Hijabi Barbie

Since my post about ASOS’s advert for their range of little-black-dress Barbies got picked up by Sociological Images and Jezebel (thanks Lisa!)  Barbie, and all that she stands for, has been preying on my mind. So, I was happily surprised to see Barbie all dolled-up (groan) in a hijab and gracing the cover of Muslim Lifestyle magazine Emel (‘M-L’… geddit?!).

This issue of Emel takes a look at what it’s like to grow up as a Muslim in a world obsessed with body image. With incidents of anorexia on the rise for Muslim girls, and Iran becoming the nose-job capital of the world, Emel asks; ‘How can we stop Muslim women turning into little more than Hijabi Barbies?’

In her introduction to the series of articles around this global search for body ‘perfection’, Sarah Joseph writes;

Taking on the hijab made sense for a whole host of other reasons. The hijab for me was the antithesis of the beauty fascism that had surrounded me since birth. The hijab represented not just a religious injunction, but a weapon in the war against an industry that demanded women reach unattainable goals of beauty and weight. The hijab was the Muslim equivalent of burning the bra and cutting off the hair.

There are more interesting articles to read; Tahereh Hadian meets the Iranian women ‘paying through the nose’ for cosmetic surgery, Aisha Mirza explores what Barbie means for The Beauty Myth, and Sarah Joseph examines the new dolls looking to take their share of the Muslim market.

All fascinating reading, but these are all just online tasters. To read the full articles you’ll need to buy the latest issue of Emel which can be done here for just £3.50 and free P&P.

By: Sarah Barnes, 21.03.2010 | Comments (0)
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Inspiring Confidence with Feminist Graffiti

I absolutely love feminist graffiti, and rejoice whenever I see it… so imagine how ecstatic I was when I saw this particular plastic surgery advert which had been covered with all manner of feminist sloganed stickers. Of course, it would be much nicer to get on the tube and not have to come face to face with these adverts on a daily basis, but until that day at least we have this form of activism to brighten our day.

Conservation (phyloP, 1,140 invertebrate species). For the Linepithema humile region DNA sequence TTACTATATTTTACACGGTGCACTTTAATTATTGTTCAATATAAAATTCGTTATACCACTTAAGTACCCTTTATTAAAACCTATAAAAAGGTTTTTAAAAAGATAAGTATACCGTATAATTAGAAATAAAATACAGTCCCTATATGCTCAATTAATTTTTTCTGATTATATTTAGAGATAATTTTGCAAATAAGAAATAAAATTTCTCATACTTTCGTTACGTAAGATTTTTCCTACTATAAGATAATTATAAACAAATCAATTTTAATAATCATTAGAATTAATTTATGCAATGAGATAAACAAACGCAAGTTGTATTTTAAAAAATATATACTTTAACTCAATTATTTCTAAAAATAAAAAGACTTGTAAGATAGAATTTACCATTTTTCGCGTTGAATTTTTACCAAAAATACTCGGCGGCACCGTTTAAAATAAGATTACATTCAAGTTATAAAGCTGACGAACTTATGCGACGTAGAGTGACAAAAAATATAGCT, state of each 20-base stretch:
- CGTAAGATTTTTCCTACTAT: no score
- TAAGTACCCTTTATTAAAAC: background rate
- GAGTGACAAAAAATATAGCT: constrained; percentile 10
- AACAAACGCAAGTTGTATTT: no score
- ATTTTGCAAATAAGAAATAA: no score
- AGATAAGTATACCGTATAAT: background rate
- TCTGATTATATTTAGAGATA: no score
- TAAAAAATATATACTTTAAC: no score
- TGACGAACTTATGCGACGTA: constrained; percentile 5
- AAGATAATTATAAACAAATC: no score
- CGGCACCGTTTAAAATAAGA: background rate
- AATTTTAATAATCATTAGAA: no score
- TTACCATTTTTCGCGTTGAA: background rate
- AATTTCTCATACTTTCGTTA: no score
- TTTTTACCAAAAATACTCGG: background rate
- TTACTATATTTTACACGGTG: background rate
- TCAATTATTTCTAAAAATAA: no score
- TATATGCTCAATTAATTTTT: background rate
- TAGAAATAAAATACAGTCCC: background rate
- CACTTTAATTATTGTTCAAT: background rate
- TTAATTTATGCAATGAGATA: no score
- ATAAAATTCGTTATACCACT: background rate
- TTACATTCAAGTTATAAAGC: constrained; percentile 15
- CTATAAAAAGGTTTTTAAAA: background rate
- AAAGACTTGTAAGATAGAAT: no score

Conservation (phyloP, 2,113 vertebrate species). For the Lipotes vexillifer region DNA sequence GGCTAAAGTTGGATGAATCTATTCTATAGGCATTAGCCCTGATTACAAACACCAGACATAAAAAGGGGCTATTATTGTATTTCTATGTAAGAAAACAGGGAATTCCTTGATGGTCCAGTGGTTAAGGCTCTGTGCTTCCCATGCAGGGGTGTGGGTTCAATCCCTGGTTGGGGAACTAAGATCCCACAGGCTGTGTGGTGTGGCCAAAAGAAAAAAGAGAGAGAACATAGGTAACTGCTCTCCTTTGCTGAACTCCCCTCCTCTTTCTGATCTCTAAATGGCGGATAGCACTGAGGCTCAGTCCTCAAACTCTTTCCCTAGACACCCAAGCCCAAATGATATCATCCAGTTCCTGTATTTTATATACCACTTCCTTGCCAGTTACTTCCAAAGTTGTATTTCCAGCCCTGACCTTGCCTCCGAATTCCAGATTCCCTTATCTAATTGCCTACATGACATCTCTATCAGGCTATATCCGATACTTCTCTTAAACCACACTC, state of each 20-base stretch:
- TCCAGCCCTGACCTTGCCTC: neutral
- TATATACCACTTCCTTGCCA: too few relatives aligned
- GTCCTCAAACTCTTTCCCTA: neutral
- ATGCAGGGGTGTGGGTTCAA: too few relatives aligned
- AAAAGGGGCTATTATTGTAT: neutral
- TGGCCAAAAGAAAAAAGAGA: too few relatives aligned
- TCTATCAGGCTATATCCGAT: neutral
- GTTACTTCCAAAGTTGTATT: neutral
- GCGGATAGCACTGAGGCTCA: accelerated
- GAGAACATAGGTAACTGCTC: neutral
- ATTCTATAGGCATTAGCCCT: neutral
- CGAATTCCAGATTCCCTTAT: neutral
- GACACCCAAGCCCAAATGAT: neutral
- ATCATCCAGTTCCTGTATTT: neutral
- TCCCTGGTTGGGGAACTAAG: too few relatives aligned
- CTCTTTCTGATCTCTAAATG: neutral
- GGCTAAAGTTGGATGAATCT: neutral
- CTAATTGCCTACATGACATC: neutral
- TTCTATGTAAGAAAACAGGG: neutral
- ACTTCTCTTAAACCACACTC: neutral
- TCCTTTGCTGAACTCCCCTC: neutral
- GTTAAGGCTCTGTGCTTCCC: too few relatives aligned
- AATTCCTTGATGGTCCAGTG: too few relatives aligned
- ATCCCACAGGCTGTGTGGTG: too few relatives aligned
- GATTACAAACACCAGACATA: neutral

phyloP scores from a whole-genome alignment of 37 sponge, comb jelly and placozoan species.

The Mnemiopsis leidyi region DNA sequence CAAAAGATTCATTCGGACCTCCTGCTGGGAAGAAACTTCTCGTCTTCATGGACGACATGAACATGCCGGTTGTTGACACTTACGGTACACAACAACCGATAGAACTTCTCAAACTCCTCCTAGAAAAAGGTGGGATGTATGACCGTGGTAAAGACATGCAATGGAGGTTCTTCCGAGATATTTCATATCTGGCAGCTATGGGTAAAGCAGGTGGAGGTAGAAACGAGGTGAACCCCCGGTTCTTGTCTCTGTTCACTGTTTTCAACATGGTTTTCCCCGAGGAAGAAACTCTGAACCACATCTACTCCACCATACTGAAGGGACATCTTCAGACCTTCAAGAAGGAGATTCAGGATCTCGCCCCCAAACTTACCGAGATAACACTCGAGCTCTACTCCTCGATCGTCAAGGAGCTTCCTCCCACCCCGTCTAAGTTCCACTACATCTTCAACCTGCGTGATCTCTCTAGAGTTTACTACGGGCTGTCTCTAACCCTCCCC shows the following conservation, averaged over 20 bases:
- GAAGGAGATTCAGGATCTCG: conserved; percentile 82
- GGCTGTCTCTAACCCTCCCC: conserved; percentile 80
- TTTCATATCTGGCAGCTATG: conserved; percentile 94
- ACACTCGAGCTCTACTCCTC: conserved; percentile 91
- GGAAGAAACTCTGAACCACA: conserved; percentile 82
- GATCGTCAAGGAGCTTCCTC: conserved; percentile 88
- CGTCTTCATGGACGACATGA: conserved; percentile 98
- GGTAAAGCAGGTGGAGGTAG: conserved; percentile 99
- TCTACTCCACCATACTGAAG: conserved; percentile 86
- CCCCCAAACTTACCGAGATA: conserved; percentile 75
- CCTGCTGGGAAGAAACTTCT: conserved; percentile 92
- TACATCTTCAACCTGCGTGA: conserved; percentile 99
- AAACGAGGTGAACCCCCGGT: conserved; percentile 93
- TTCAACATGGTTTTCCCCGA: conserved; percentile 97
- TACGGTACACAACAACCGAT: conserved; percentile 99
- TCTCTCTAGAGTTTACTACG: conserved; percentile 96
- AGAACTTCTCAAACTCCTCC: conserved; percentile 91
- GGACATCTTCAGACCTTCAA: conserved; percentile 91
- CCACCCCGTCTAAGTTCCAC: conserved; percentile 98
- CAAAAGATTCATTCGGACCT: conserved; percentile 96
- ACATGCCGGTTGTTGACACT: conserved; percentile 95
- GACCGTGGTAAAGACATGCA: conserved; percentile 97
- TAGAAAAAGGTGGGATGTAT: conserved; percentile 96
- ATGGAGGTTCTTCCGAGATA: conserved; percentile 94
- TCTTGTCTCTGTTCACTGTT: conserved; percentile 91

By: Sarah Barnes, 17.02.2010 | Comments (2)
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Helping Haiti, one needle at a time…

By now I’m sure we’ve all heard about the devastating earthquake that hit Haiti this week. The news is tragic, and rightly, there have been a multitude of money raising efforts started subsequently. Perhaps the oddest one though, can be found here, where a Manhattan plastic Surgeon has pledged to donate all proceeds from Botox and Filler treatments to the Haiti Earthquake Appeal.

I’m slightly torn on this one. Clearly, Haiti is in need of Aid, and the fact that so many people have forwarded what they are able to is admirable. I don’t want to seem for a second that I’m shooting down the notion of fund raising for Haiti, nor am I denying that the Plastic Surgery industry makes big bucks..

… so perhaps I am just being cynical in highlighting the potentially offensive correlation between beautifying, anti-aging plastic surgery in the glamour capital Manhattan,  and the altogether different type of surgery that has been abundant in Haiti this week:  limb amputation.

As has been reported widely across our news media, Haiti hospitals are struggling to cope with the huge influx of seriously injured people needing imminent treatment, with some medical facilities having to be assembled on the streets in order to cope with the huge numbers requiring medical assessment. Botulinum toxin just doesn’t seem appropriate.

To make a donation to the Haiti Earthquake fund, please visit The Red Cross or Oxfam.

By: Yasmin Eshref, 15.01.2010 | Comments (3)
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